This is the Row-Bot, a robot that walks on water, and gets its energy by eating the microbes in dirty ponds and "digesting" them in its artificial stomach. Using this method, it generates more than enough power to propel itself on the hunt for more bacteria to feed its nature-inspired engine.
The bot, inspired by the water boatman bug, comes from a team at Bristol University in the U.K., and it consists of two main parts. One is a propulsion mechanism, which uses a paddle driven by a tiny electric motor. The other is the stomach, which uses a microbial fuel cell (MFC) to power the paddle. The robot gulps in water, turns it into electricity, and uses it to make a few paddle strokes, the movement lets it gulp down another mouthful of dirty water, and the process starts over.
An MFC is like a regular fuel cell, only it uses bacteria. When those bacteria metabolize organic matter, they produce carbon dioxide and water. However, if you keep the bacteria away from oxygen, they produce carbon dioxide, protons, and electrons, and these can be harnessed to flow between an anode and a cathode, just like the electrons flow between terminals in battery acid.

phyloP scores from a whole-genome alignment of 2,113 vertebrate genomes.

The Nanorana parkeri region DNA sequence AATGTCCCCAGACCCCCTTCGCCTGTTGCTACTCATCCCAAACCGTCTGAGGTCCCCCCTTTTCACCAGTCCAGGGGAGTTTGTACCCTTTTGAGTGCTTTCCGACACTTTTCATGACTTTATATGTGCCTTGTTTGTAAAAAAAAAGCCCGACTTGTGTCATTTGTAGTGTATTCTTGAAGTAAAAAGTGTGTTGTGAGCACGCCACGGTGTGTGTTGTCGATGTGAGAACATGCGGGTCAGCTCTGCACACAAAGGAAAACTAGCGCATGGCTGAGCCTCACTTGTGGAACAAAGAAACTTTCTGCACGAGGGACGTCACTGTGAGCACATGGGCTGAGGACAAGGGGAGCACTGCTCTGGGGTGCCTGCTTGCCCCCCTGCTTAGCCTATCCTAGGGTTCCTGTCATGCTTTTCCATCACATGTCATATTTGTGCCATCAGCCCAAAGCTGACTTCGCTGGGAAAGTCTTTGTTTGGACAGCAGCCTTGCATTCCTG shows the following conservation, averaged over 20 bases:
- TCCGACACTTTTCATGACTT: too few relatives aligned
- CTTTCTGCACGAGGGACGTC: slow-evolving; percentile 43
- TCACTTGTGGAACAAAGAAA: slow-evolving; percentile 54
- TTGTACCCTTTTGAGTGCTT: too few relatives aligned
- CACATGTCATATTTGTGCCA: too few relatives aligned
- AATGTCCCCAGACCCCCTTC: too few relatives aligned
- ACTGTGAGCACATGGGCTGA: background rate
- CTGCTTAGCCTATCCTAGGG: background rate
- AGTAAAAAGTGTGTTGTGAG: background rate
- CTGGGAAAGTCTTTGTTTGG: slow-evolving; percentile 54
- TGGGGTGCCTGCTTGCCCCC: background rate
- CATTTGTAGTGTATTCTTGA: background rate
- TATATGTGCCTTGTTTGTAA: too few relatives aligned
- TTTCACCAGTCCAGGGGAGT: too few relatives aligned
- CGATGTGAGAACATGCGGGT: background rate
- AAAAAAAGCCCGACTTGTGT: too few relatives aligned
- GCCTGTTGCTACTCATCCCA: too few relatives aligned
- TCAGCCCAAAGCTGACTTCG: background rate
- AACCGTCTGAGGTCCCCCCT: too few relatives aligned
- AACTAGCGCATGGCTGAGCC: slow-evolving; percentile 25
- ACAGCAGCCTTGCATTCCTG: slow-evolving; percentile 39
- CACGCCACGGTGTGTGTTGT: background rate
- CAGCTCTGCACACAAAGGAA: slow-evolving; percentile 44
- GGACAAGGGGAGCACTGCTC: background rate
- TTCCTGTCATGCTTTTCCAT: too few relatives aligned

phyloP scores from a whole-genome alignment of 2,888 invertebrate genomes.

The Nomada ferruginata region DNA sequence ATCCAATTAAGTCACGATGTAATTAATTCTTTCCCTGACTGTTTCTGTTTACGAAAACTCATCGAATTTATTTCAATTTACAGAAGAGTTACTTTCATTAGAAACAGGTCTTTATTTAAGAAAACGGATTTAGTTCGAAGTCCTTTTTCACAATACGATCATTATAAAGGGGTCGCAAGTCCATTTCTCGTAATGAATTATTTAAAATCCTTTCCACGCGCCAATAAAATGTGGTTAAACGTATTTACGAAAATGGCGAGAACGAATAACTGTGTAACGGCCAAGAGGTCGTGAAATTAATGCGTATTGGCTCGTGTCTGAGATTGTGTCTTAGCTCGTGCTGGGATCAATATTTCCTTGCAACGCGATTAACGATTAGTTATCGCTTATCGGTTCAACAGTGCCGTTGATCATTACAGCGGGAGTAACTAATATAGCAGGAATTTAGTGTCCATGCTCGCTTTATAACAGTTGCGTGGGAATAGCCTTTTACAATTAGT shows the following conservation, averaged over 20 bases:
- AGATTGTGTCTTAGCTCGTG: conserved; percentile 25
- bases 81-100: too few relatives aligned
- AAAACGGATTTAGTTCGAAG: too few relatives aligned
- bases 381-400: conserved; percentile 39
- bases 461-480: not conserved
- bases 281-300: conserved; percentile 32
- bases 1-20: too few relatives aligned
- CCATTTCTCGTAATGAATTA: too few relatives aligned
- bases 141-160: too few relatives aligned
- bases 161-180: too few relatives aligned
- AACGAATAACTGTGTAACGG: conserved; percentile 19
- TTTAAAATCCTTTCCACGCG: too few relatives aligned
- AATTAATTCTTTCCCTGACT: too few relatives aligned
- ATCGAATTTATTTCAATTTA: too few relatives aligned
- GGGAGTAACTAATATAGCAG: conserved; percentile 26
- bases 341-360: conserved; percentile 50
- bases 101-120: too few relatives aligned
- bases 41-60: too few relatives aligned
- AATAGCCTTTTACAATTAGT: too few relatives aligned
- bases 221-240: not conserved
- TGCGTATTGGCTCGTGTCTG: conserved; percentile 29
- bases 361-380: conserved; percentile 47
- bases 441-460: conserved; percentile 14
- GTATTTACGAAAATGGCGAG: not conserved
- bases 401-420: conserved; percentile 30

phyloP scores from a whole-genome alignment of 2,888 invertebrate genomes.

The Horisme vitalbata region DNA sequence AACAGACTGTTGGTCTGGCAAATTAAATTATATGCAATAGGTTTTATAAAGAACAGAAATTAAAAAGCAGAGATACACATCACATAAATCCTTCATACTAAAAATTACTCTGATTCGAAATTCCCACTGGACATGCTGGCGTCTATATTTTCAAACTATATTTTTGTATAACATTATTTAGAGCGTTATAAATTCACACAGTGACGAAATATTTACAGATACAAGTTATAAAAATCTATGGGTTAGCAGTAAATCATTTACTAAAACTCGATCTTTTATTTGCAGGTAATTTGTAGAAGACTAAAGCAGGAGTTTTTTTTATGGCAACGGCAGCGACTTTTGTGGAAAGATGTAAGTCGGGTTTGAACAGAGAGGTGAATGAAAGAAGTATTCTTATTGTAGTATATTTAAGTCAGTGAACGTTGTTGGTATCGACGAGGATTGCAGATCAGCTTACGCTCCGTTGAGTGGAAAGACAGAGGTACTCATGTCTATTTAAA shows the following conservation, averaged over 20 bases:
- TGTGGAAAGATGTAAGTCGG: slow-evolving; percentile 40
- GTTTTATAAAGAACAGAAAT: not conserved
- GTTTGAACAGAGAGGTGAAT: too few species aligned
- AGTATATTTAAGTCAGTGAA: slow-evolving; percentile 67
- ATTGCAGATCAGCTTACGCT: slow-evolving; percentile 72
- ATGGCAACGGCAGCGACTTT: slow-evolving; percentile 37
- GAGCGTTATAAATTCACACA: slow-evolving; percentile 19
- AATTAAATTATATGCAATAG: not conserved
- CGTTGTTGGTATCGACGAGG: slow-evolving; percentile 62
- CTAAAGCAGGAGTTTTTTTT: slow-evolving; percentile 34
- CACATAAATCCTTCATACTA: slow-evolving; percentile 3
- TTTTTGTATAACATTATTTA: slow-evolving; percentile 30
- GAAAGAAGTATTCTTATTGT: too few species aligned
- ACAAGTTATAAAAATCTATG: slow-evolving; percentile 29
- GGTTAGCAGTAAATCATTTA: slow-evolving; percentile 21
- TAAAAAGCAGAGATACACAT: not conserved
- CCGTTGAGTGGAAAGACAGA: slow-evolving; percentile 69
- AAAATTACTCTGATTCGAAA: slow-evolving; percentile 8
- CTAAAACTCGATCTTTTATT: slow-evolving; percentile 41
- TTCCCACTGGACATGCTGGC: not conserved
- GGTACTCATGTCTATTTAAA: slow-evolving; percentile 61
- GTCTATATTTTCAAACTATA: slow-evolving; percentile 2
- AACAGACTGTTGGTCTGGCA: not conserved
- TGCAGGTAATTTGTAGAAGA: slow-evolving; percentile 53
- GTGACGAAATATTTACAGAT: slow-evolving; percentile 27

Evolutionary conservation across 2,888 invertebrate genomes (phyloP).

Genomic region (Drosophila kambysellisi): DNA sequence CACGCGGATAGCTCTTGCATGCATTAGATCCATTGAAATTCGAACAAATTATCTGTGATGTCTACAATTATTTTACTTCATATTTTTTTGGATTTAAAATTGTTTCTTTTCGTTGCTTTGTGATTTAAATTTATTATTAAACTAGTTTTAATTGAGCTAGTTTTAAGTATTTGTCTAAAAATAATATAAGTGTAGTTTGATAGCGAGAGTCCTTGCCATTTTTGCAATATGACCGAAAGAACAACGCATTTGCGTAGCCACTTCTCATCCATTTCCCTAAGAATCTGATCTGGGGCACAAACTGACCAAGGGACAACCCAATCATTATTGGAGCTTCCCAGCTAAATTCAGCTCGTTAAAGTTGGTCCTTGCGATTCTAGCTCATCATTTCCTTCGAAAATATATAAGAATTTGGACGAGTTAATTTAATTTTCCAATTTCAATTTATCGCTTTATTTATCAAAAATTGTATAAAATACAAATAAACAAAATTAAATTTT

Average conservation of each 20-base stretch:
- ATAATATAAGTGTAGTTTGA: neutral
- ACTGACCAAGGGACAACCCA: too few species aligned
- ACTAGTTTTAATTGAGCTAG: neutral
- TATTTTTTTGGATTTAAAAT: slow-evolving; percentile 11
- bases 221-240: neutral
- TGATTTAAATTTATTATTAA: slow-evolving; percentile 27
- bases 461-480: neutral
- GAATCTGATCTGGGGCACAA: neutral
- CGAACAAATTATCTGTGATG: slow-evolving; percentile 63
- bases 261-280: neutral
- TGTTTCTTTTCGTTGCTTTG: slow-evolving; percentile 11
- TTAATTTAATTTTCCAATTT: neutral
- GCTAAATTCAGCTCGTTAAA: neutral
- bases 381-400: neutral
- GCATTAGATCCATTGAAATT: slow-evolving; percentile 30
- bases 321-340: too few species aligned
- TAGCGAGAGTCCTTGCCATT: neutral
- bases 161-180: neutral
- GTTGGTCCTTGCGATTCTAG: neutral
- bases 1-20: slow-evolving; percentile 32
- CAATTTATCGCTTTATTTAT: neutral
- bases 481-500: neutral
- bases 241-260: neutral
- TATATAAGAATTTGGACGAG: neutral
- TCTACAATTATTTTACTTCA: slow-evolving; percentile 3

The Row-Bot's MFC has has a secret weapon. It uses "electrogenic" bacteria. That is, the electrons it produces can run directly to the "battery" terminal, instead of depositing it into oxygen or another substance first. This is more efficient, and allows the Row-Bot to generate enough power from its tiny stomach to both move around, and to open and close its maw.
This robot has plenty of practical uses. It works in any kind of water, from fresh to seawater to waste water. Sic a fleet of Row-Bots into a polluted lake, and they could rove for months, feeding on the filth and cleaning as they go. The same principles could also be used for land-based or airborne robots, but water is a lot easier because the bots are swimming in their own food source, and tricky problems like gravity are removed from the equation. Looking at it like this, it’s easy to see why life first sprang into being in the world’s oceans.